Moratorium allows time for governments to figure out Internet taxation issues

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The growth of e-commerce as a means of selling products and services via the Internet has brought attention to the way state and local taxes are applied to Internet purchases. Shopping via the Internet is similar tax-wise to shopping via catalog – if a store does not have a physical presence in a state, that state cannot compel the store to collect state sales tax on an item purchased by a customer living in the state.
Catalog sales aren’t tax-free – income tax forms contain a line for use tax, on which consumers are supposed to indicate how much they spent on goods purchased out of state. But state and local officials around the country fear that tax filers don’t honestly pay use taxes, and with the boom in Internet shopping states stand to lose big money.
Last October Congress passed the Internet Tax Freedom Act, which imposed a three-year moratorium on Internet taxation and called for the formation of a committee to study the issue.
“The act isn’t meant to give Internet business preferential treatment,” said Jim Eads, a partner at Ernst & Young LLP’s Atlanta office. “The point is to make sure state governments can’t single out and tax commerce occurring via the Internet that will put it at a disadvantage vis-a-vis other commerce.”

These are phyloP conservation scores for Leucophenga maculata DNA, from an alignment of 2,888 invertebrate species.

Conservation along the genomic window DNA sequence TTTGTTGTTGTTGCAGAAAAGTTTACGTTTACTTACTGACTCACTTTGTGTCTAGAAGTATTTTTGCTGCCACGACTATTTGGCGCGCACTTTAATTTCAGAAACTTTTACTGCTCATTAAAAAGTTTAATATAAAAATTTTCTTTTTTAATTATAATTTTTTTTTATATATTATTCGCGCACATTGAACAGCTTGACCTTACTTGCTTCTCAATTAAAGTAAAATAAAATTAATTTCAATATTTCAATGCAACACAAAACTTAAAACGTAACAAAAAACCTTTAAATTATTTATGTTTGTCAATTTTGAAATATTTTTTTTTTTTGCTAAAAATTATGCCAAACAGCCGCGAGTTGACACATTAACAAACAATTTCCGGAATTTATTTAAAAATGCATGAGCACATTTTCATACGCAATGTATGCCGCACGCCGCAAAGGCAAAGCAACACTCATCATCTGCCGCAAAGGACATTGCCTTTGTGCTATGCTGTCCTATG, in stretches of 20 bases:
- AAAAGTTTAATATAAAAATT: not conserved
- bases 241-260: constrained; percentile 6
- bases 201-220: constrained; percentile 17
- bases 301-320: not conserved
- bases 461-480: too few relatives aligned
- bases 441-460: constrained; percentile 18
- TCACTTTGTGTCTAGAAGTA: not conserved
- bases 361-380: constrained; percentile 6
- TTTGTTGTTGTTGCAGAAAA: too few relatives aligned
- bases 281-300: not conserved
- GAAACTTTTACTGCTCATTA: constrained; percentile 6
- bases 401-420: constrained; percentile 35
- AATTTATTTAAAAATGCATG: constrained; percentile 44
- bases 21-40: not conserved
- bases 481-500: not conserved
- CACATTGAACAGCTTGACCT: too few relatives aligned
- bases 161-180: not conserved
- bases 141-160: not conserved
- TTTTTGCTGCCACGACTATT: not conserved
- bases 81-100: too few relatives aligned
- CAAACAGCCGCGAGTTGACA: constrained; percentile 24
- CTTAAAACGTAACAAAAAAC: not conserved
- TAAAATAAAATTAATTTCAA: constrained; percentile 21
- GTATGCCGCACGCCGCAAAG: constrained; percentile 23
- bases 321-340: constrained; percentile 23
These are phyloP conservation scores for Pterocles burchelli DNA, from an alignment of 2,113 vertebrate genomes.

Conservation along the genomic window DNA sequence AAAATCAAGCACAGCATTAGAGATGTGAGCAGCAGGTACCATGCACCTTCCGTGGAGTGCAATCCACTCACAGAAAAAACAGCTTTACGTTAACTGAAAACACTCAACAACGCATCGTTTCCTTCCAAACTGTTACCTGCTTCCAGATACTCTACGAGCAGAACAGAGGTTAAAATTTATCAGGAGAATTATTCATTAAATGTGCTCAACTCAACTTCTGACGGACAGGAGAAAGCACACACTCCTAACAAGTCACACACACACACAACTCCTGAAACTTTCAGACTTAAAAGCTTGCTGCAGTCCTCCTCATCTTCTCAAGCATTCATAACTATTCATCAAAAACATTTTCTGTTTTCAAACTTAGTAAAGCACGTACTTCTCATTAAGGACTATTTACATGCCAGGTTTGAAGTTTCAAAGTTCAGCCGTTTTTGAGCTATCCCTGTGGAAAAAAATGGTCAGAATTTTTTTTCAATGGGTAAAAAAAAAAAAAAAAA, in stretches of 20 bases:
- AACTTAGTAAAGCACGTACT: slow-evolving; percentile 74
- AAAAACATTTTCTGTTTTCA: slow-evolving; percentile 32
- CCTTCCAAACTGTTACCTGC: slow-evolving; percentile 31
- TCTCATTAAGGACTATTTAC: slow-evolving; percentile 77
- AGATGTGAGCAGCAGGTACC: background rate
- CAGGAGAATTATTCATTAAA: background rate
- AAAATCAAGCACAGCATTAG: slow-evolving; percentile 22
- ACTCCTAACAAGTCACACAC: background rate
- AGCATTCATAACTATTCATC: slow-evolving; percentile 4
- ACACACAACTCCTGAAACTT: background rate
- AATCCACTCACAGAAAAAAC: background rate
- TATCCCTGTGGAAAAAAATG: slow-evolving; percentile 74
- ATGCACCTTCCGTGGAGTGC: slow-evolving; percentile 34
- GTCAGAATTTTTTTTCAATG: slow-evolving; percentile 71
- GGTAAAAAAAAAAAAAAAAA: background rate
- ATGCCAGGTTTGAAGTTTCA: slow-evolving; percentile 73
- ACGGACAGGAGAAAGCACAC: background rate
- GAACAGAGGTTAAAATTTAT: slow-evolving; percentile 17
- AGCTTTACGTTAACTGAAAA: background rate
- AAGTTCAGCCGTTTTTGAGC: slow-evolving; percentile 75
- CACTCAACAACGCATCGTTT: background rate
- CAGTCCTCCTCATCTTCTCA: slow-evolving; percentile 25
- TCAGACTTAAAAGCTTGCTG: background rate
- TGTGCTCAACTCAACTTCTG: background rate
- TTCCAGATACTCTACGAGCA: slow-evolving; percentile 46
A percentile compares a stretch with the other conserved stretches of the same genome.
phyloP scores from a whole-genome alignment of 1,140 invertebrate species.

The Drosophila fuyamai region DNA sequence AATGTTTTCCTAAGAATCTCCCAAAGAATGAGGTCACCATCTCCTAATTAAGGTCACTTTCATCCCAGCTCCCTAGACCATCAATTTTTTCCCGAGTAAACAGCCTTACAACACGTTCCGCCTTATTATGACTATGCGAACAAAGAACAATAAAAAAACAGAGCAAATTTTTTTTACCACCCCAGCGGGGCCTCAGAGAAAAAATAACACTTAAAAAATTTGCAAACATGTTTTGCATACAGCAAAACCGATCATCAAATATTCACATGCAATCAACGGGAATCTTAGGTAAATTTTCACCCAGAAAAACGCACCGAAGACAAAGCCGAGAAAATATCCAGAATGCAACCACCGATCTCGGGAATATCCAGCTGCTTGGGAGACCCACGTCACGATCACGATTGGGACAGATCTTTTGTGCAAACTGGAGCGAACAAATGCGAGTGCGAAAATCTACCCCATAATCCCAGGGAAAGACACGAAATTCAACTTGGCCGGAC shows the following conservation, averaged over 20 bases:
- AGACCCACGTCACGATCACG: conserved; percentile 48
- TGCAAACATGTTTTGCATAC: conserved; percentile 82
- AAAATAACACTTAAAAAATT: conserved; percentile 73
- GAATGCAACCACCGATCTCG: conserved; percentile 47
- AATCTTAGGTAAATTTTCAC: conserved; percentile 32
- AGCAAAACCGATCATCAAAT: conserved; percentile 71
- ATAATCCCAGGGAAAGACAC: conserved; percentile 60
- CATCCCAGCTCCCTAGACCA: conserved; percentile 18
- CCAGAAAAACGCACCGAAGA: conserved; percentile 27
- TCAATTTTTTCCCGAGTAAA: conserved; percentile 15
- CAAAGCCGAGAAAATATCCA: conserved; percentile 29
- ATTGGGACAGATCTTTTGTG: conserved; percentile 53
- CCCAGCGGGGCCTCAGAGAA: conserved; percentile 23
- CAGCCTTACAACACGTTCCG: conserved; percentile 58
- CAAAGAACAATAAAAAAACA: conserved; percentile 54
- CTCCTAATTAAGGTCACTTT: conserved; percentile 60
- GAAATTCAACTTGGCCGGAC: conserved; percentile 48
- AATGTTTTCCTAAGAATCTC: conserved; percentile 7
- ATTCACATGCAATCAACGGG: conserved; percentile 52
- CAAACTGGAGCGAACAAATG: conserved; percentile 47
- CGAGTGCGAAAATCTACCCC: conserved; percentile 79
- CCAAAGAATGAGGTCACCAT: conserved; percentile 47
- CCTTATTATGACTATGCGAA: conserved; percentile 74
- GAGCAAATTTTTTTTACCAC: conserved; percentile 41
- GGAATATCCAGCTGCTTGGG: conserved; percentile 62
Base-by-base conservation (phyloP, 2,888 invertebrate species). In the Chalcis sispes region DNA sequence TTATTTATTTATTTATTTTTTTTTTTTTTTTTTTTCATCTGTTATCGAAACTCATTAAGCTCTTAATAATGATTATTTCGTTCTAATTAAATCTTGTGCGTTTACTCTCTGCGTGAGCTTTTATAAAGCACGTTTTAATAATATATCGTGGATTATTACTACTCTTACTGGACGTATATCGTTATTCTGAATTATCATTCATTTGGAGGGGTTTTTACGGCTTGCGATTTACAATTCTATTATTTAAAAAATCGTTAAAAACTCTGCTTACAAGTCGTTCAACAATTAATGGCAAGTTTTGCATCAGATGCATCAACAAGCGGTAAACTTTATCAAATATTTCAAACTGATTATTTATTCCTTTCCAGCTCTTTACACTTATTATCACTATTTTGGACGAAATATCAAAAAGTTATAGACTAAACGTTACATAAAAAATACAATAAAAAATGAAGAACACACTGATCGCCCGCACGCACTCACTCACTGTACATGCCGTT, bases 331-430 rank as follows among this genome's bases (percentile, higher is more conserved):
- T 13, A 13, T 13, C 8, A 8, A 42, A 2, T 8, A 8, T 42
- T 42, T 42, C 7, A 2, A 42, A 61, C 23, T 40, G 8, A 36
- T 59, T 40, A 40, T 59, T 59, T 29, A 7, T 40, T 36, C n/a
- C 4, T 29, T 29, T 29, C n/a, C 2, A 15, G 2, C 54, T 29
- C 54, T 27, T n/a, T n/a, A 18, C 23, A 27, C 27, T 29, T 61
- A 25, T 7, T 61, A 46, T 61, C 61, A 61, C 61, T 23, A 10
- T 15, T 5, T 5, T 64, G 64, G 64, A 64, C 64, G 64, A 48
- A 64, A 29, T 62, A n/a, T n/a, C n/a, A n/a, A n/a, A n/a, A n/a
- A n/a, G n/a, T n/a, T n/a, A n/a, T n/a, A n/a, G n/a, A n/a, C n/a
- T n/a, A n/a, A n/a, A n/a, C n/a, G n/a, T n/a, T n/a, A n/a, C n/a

From the small-business-point-of-view, the Internet provides a relatively inexpensive opportunity for entrepreneurs to start a business. Start-up costs are lower because a physical store is not needed necessarily, and the Internet allows for global exposure of a business.
“There is a huge opportunity for small businesses on the Internet, but many small businesses don’t have time to think about going online,” said Chris Zuzick, a vice president with Anderson/Roethle, Inc., in Milwaukee. “Fear of extra taxes will just prevent small businesses from using the Internet to their advantage.”
In addition to the issue of taxing products and services sold over the Internet, taxation of Internet access also is a concern the Internet Tax Freedom Act will address, Eads said. The moratorium applies to Internet access, and opponents of state-taxed Internet access say such a tax system would undermine the potential the Internet has for business.
“If Internet access is taxed, small businesses might look at it as an unjustified expenditure they can’t afford,” Zuzick said. “That will further prevent companies from using the Internet to grow their business.”

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